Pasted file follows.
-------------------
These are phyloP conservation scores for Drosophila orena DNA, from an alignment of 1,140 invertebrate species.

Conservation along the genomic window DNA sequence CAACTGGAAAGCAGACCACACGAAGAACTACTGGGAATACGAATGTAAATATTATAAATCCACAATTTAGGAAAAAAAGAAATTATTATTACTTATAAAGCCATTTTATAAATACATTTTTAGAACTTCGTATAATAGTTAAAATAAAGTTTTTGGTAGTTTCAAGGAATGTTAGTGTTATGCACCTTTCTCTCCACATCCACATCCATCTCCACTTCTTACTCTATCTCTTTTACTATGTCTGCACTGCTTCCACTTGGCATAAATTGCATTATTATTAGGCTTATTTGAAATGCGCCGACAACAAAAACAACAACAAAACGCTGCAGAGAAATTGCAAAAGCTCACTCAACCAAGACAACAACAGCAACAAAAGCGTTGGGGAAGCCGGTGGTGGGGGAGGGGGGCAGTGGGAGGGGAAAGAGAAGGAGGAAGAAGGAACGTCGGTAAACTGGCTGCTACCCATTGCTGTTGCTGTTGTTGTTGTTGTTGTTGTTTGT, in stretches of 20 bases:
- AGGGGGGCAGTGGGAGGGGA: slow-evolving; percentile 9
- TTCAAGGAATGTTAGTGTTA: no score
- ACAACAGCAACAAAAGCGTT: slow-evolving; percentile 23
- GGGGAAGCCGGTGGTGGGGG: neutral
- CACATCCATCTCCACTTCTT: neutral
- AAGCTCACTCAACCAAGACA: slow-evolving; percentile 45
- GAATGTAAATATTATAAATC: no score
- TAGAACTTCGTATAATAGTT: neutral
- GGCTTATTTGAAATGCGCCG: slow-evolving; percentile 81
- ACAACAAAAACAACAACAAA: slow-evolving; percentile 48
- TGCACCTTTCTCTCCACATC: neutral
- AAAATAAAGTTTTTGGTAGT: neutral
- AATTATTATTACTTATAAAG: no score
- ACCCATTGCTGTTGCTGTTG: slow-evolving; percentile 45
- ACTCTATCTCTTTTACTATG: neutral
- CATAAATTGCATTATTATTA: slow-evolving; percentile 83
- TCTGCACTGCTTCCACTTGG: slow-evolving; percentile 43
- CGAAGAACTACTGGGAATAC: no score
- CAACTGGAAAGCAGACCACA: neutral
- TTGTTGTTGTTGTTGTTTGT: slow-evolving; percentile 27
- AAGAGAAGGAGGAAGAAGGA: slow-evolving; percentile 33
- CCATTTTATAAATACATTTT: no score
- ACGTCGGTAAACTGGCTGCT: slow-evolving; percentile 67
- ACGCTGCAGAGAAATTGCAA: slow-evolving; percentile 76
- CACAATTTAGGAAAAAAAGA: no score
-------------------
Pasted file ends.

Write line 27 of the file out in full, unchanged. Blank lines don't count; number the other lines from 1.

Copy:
- CACAATTTAGGAAAAAAAGA: no score